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WCR EDITORIAL

February 23, 2015

However did we reach this point in Canada where the Supreme Court would legalize assisted suicide with the overwhelming support of the people? The answer is not easy to discern, but it behooves us to try. By discovering how we got lost, we may begin to find a way home.

The most obvious causes of our plight are the idolatry of individual freedom in isolation from the common good and the erosion of respect for human life.

That the individual ought to control his or her life is now an axiom of Canadian society. That belief is ideological, but it is an ideology rooted in the prosperity the Western world has enjoyed for several decades. The freedom of consumerism and the material comforts that accompany it tell us we should be able to have what we want when we want it.

Moreover, we seek to escape any consequences of our actions that might be inconvenient - sexual activity should be enjoyed without the "burden" of children; marriage is indissoluble unless something else turns up.

Legal abortion and the production of "test tube babies" teach that life is commodity, that its value is relative. When nothing has a value beyond measure, it becomes easier over time to reduce the relative value of that which ought never to be violated.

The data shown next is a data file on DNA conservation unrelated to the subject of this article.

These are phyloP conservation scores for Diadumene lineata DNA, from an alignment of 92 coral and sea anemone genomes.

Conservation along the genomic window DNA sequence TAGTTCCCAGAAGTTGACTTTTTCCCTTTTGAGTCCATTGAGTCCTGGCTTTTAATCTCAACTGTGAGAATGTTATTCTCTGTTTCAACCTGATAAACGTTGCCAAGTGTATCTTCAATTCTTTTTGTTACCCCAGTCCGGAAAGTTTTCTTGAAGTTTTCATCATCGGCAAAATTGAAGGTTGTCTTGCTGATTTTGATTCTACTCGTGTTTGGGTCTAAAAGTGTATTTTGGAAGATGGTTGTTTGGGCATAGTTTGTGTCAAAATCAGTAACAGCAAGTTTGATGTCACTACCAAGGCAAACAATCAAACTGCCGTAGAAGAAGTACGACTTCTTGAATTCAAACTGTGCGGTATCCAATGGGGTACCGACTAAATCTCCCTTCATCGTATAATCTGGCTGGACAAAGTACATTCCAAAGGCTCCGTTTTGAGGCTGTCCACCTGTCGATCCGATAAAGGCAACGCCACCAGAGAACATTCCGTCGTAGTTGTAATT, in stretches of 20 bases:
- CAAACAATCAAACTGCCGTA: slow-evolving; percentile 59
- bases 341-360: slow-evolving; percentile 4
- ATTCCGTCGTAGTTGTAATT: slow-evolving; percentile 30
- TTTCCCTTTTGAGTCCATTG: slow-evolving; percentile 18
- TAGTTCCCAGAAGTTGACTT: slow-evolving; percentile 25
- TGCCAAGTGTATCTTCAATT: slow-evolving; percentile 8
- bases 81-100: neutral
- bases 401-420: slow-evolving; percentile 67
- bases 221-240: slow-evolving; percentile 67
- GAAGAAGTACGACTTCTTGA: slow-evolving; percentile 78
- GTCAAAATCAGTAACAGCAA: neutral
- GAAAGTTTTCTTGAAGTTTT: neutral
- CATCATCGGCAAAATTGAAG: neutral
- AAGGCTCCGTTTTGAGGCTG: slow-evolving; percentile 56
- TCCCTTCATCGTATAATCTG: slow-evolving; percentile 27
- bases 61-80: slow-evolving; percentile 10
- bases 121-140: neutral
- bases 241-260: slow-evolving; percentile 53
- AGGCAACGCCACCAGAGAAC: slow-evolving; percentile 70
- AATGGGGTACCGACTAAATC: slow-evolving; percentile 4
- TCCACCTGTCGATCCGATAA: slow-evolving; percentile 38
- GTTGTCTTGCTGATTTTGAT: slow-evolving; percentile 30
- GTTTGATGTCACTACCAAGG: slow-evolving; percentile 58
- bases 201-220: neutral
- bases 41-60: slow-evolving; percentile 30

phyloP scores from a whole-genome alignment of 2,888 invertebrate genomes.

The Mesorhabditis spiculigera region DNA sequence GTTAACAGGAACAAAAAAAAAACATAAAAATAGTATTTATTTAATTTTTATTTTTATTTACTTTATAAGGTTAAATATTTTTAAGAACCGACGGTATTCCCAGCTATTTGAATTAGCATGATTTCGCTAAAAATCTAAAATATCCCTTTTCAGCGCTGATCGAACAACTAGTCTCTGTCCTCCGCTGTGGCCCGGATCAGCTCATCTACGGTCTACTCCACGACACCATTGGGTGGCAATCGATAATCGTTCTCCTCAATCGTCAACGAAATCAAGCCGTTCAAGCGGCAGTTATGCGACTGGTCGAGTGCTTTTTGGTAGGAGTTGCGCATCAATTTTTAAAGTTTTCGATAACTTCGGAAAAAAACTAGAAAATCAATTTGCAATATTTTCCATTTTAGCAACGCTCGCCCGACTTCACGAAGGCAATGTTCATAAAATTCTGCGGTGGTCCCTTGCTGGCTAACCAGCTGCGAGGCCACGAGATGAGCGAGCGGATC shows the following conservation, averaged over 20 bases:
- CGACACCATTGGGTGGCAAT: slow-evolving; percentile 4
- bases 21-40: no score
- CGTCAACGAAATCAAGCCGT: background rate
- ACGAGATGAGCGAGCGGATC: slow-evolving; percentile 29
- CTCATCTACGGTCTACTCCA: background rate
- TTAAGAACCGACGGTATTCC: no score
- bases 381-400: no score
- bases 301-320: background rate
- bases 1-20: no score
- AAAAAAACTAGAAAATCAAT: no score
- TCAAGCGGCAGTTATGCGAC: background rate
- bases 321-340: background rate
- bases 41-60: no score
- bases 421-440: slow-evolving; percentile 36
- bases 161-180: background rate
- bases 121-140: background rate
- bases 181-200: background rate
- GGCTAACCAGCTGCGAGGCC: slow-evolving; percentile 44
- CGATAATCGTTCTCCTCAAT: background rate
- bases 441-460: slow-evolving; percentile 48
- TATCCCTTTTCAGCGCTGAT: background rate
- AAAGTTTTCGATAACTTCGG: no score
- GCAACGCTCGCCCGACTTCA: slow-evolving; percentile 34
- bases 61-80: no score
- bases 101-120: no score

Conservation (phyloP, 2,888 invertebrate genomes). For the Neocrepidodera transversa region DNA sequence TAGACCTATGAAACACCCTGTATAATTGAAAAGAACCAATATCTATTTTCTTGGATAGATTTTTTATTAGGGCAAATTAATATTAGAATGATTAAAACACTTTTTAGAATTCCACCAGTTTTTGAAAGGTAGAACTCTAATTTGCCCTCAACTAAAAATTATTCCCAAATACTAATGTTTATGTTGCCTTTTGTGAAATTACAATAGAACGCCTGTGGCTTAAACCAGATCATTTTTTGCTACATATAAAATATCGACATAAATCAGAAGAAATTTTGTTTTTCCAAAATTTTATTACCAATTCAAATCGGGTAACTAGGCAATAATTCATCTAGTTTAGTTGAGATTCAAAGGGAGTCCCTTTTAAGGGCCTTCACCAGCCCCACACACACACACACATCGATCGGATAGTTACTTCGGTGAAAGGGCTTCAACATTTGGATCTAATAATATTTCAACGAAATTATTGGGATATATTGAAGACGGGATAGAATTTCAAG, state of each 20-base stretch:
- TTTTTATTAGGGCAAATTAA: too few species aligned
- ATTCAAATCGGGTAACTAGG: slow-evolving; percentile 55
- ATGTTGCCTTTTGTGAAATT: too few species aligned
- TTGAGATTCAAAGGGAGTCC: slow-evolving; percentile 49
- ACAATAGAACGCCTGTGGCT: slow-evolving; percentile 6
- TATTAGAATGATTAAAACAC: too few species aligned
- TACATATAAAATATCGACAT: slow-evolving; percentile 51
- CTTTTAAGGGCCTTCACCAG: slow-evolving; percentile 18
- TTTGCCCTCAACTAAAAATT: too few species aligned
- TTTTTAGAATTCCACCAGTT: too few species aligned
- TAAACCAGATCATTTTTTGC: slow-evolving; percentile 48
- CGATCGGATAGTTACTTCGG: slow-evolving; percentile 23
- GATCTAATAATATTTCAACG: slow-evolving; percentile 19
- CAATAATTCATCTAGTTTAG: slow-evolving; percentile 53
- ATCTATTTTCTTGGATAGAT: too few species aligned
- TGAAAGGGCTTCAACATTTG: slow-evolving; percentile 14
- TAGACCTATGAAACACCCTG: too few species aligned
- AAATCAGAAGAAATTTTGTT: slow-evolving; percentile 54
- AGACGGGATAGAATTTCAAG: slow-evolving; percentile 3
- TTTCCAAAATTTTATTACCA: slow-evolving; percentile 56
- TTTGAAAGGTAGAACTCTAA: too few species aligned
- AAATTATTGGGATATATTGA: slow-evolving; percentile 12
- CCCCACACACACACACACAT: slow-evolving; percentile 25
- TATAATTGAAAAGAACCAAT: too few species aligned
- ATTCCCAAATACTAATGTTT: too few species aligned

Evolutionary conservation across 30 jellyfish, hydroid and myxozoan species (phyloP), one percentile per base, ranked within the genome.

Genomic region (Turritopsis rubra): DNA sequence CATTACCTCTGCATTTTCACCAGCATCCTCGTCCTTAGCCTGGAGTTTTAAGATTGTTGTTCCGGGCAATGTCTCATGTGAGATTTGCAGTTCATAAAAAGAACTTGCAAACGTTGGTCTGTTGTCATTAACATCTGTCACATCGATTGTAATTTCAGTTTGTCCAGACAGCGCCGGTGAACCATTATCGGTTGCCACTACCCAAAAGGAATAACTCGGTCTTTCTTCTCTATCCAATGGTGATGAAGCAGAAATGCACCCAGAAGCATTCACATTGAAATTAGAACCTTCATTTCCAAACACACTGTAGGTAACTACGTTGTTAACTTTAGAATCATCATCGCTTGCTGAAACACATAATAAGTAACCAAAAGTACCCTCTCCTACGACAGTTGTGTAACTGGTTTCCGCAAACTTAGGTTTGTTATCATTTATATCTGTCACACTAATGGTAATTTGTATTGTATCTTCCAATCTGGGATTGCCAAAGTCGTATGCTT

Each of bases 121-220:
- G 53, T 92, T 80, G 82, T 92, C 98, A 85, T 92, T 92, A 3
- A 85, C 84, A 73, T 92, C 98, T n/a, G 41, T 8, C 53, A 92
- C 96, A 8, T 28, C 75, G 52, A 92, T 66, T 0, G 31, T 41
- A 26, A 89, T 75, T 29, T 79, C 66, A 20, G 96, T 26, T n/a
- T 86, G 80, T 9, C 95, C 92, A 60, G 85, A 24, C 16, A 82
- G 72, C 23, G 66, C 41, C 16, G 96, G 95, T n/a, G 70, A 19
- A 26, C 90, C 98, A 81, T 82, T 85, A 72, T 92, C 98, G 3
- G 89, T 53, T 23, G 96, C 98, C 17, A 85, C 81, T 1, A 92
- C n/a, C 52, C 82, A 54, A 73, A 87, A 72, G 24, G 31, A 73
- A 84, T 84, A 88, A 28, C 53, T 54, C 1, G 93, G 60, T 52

There is more. Many draw attention to the lack of palliative care which would prevent dying people from suffering needlessly. If people could die without pain in a peaceful setting surrounded by loved ones, perhaps that would relieve some of the pressure for assisted suicide.

Many steps, however, occur before the approach of death. Medical technology and improved drugs have lengthened our lifespans. Yet society has not learned when to stop using technology and medication in order to let death takes its natural course.

The decline of the extended family has left many people to spend the last years of their lives mostly alone, perhaps receiving good nursing home care, but absent those people who have added colour, texture and love to their lives.

How many would want to spend the last say, three years of their lives sick, lonely and unable to do the things that made life of great interest? Each day would drag on interminably; years would seem like centuries. The prospect of years of isolation and loneliness is surely one reason why some see death as the desired alternative.

Most of these causes of increased support for assisted suicide testify to a society that has grown cold, that is technologically astute but which fails to nurture the relationships that give life its warmth. In a cold society, death may seem desirable. How can we make those last years a fulfilling and relationally warm period so that death loses its draw?